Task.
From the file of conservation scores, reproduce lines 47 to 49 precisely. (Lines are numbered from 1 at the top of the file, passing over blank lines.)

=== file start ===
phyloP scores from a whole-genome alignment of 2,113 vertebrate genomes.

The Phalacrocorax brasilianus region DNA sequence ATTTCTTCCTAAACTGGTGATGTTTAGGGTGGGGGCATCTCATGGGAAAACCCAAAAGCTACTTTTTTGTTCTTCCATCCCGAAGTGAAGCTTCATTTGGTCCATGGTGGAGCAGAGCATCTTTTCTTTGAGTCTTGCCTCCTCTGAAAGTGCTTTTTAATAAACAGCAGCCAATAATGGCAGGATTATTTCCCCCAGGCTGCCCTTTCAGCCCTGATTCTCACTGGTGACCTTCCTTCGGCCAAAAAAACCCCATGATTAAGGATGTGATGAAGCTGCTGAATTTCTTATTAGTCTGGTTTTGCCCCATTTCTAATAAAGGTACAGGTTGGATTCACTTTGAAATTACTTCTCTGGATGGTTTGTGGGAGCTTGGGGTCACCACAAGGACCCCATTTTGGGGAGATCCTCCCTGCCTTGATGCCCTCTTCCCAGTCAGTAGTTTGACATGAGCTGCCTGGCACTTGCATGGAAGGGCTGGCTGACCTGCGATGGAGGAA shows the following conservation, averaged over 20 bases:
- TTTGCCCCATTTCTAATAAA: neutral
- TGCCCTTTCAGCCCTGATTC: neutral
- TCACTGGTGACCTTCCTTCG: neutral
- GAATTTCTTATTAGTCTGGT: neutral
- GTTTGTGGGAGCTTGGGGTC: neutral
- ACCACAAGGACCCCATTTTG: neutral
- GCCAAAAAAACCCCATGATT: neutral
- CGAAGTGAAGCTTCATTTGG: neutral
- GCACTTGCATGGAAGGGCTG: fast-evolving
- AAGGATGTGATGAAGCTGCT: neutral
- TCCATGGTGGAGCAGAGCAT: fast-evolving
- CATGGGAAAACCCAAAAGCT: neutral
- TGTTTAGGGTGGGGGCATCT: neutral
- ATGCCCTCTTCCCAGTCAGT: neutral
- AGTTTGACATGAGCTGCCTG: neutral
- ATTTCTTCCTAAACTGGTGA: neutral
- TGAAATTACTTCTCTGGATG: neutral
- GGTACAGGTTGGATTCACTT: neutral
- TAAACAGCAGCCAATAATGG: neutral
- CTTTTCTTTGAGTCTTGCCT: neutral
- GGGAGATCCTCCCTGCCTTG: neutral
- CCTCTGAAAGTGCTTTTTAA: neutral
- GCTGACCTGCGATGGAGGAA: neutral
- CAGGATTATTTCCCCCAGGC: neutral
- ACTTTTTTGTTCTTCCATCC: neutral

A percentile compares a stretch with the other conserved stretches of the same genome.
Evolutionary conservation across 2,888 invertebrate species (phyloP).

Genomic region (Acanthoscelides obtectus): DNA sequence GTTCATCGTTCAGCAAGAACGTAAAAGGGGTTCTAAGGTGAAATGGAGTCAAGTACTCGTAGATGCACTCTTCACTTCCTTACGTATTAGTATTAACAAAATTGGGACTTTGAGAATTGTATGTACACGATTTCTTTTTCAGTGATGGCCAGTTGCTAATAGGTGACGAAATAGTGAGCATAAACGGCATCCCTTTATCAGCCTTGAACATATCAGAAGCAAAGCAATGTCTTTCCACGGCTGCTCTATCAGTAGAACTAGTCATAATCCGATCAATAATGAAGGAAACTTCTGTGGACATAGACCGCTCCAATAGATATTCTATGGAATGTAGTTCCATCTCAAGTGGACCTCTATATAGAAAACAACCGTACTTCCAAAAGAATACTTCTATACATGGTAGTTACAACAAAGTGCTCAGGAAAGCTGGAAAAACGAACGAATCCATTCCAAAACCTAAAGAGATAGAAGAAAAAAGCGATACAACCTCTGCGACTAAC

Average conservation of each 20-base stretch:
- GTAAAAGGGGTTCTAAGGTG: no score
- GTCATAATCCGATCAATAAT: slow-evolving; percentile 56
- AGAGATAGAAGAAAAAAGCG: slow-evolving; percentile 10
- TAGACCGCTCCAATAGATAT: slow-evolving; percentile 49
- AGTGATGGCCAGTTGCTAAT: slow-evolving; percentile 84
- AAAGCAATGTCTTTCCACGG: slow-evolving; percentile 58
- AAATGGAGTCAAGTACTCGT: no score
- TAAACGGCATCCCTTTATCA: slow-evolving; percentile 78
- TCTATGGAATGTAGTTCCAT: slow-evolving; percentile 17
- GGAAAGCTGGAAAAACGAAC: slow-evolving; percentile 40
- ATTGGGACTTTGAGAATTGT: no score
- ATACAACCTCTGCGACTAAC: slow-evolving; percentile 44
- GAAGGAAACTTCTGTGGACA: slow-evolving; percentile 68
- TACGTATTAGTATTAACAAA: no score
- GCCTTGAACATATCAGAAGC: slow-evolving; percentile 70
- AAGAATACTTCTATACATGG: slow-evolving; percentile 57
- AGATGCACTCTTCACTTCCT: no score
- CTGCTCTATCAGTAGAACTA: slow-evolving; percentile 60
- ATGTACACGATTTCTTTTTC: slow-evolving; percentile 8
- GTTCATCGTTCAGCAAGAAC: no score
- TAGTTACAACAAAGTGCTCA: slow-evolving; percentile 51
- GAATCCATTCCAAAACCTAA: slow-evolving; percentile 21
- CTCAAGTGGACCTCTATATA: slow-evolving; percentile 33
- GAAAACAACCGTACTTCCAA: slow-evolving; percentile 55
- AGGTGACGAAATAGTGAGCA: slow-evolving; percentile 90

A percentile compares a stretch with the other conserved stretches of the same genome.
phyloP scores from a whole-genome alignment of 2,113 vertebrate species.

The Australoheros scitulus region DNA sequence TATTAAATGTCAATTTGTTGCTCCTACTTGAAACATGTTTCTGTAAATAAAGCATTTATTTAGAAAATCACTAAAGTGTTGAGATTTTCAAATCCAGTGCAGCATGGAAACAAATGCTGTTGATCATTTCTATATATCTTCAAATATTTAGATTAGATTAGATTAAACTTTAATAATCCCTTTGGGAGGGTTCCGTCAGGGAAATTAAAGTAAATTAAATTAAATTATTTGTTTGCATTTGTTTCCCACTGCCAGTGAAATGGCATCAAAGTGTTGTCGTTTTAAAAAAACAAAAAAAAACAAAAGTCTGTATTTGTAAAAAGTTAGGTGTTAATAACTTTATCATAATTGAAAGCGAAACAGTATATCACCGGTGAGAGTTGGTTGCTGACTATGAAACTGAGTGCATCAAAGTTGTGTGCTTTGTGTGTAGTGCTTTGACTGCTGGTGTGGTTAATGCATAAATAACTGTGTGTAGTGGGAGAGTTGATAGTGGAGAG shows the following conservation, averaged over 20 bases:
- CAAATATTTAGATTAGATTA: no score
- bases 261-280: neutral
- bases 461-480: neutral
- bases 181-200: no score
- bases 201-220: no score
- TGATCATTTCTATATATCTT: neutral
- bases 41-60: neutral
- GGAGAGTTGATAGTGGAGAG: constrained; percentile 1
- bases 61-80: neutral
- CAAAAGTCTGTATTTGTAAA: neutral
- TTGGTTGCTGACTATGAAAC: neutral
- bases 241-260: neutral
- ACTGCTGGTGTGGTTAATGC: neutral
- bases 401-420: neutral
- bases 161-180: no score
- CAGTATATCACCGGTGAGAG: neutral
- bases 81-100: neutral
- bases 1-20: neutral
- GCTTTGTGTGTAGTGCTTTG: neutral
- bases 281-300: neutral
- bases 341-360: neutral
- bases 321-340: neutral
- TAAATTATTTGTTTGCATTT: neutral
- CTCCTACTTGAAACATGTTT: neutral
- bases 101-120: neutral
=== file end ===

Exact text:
- AAGAATACTTCTATACATGG: slow-evolving; percentile 57
- AGATGCACTCTTCACTTCCT: no score
- CTGCTCTATCAGTAGAACTA: slow-evolving; percentile 60